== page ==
Gold heads for the second weekly advance on mounting European debt concerns

Gold rose on Friday trading, heading for the second weekly advance, as the escalating in the euro area increased the appeal of the metal as a safe haven asset.

The previous session, gold shed $6.40 or 0.42% after closing at $1519.80 an ounce, while gold price was setin London at $1518.50 per ounce declining from $1521.50 during the AM fixing.

Spot gold is traded at $1527.05 an ounce after reaching a high of $1527.50 and a low of $1518.25, yet it is facing downside pressure from momentum indicators.

Among other precious metals, sliver inched up to $37.92 from the day's opening of $37.81, platinum ticked down to $1780.50 from $1783.00 and palladium soared to $755.00 from $752.00, as of 07:15 GMT.

Gold is taking advantage of the escalating debt woes in the region, especially as the Greek agony may end with a grim scenario either default or restructuring.

With the refusal of many ECB officials to the idea of restructuring debt speculations increased that Greece might be the first euro-area economy to fall in default.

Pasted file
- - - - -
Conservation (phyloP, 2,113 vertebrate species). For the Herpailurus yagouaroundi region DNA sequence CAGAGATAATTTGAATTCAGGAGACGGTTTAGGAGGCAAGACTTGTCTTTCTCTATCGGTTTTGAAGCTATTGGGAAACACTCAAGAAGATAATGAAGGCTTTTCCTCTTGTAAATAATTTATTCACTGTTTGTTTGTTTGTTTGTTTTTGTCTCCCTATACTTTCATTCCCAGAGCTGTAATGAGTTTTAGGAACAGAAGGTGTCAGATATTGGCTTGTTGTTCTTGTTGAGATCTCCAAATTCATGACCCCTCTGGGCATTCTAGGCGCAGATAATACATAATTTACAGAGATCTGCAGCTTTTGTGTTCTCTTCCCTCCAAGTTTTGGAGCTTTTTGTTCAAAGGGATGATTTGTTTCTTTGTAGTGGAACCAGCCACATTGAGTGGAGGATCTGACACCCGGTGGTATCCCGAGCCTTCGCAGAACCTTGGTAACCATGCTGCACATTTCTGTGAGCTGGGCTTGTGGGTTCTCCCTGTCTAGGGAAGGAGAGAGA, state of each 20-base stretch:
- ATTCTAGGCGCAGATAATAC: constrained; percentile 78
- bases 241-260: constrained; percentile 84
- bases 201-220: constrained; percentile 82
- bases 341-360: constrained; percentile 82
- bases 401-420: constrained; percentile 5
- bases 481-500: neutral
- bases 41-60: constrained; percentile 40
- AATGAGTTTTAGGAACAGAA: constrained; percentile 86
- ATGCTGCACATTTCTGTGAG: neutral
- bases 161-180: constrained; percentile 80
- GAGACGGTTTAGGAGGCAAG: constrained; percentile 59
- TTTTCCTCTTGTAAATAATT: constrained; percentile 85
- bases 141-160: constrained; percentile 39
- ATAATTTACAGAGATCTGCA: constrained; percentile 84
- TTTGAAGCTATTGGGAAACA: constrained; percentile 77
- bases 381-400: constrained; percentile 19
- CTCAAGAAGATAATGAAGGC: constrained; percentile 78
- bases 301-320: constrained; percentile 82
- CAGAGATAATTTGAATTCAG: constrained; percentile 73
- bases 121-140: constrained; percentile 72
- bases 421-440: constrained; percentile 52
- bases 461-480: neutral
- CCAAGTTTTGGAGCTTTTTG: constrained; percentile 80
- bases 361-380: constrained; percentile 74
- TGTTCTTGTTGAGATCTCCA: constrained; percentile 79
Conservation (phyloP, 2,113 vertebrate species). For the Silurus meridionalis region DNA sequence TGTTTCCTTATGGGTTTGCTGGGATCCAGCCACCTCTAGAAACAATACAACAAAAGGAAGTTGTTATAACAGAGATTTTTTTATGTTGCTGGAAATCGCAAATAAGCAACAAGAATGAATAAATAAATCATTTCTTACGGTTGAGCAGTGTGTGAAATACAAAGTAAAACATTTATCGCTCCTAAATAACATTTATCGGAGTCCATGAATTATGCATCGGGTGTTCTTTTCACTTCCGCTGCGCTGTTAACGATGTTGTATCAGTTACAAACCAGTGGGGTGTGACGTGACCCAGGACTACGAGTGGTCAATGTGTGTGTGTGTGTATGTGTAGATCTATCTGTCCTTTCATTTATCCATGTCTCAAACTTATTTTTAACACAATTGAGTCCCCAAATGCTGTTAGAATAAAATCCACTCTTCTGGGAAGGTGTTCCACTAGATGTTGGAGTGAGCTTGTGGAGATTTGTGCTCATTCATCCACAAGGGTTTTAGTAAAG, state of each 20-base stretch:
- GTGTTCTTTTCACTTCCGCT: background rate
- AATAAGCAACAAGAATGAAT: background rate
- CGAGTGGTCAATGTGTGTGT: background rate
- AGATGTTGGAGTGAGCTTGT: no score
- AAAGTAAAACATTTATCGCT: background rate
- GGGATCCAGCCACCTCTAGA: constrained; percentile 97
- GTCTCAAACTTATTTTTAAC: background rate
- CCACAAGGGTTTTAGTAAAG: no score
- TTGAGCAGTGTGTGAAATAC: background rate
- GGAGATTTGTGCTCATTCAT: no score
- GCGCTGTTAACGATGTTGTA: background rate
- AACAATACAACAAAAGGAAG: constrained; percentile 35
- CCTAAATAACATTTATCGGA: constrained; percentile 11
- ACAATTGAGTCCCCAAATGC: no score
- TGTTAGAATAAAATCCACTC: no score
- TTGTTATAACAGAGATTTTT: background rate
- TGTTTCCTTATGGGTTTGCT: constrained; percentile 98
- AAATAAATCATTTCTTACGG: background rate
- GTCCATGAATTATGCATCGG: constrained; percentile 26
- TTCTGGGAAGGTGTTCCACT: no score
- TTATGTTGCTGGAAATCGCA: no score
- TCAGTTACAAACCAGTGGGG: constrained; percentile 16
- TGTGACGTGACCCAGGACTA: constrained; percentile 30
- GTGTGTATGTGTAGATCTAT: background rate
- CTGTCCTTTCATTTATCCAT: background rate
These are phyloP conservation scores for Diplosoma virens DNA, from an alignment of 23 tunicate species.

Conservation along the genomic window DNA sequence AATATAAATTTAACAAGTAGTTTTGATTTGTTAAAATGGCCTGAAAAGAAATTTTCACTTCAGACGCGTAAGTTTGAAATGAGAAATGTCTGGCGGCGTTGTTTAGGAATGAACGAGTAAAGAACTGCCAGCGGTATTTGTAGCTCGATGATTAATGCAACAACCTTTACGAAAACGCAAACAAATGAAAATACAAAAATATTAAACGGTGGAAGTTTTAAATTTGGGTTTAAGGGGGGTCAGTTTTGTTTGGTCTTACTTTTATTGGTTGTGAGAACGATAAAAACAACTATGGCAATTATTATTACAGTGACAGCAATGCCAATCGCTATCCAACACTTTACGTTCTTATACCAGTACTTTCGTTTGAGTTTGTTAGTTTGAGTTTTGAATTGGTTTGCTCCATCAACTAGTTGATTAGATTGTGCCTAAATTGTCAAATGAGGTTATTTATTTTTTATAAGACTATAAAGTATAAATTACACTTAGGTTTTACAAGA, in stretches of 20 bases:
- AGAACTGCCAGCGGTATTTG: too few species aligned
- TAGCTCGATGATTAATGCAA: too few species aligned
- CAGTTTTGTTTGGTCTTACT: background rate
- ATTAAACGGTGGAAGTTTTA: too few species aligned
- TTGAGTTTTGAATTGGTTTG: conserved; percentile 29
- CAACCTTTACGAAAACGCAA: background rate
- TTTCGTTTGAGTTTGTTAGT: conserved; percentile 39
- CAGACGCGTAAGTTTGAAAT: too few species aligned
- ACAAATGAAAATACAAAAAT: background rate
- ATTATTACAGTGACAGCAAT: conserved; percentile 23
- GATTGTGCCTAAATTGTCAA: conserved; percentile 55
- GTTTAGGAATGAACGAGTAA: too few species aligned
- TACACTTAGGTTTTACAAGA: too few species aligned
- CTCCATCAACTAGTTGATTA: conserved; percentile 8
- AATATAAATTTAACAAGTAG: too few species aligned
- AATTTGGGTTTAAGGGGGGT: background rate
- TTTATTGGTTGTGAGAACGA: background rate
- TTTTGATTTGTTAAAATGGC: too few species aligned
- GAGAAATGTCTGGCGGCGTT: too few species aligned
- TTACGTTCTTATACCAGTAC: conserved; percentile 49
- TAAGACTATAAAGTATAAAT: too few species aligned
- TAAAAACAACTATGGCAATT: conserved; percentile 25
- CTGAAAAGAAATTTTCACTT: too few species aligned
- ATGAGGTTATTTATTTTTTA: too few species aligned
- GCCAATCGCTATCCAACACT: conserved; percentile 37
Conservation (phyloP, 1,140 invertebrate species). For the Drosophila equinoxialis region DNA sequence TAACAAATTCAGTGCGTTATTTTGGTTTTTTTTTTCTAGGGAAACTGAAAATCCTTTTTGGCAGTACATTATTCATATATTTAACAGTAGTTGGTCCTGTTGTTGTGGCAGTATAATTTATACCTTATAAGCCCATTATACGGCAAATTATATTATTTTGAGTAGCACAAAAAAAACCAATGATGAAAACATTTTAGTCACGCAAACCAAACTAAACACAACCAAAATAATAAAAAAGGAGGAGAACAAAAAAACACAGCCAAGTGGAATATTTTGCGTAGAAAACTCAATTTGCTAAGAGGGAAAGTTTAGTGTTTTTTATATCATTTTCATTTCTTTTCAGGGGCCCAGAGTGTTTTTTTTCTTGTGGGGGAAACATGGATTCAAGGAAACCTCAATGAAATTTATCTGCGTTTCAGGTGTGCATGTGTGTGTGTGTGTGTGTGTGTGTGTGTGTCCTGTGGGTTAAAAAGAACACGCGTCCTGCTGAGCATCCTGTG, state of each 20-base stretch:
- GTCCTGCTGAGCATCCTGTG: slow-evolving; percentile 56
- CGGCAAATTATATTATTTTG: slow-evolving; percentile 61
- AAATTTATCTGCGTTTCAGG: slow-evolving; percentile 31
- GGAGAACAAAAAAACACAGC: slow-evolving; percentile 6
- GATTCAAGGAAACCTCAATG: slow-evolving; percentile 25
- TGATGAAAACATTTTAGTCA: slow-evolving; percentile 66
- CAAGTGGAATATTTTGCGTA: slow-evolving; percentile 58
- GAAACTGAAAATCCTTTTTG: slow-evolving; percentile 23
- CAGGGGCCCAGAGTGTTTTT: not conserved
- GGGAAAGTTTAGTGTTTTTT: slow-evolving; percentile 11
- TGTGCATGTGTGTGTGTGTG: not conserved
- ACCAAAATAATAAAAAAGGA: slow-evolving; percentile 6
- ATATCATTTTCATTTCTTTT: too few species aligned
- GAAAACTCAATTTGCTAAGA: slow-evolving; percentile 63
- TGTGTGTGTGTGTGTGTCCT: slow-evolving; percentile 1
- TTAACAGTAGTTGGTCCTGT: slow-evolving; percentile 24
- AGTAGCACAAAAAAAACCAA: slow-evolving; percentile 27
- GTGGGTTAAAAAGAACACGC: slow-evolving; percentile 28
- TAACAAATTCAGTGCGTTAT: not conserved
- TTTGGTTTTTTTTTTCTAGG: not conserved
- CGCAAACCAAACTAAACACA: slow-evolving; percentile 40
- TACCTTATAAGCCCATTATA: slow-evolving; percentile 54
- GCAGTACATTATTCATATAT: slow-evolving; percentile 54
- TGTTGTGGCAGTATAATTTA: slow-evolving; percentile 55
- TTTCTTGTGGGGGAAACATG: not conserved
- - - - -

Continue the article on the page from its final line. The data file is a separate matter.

Jean-Claude Junker, who heads the euro-area finance ministers, said that probably by next week there will be approval for new measures to help Greece, while yesterday fears reignited when he mentioned that the IMF may not give Greece its share of the aid next month.

Concerns elevated when Fitch lowered Greece's credit rating by three levels to B+ from BB+, keeping the door opened for further cuts, stating that the soft debt restructuring would provoke a default.

The contagion also spread to other countries which caused Standard & Poor's to cut Italy's outlook to negative, while Belgium's debt outlook was also revised to negative by Fitch.

European confidence due today is estimated to show a decline in May to 105.7 from 106.2, referring that German business confidence fell in March and April before stalling in May.

On the other hand, the dollar's stop to its rally helped the metal to gain some strength, where the downbeat US data raised expectations the Fed would keep interest rate low till the end of the year to boost recovery that started to slowdown.

This week witnessed the drop in US durable goods followed by lower-than-expected annualized 1q GDP along with rise in initial jobless claims, while today's data is predicted to show that US personal spending slowed to 0.5% in April from 0.6%.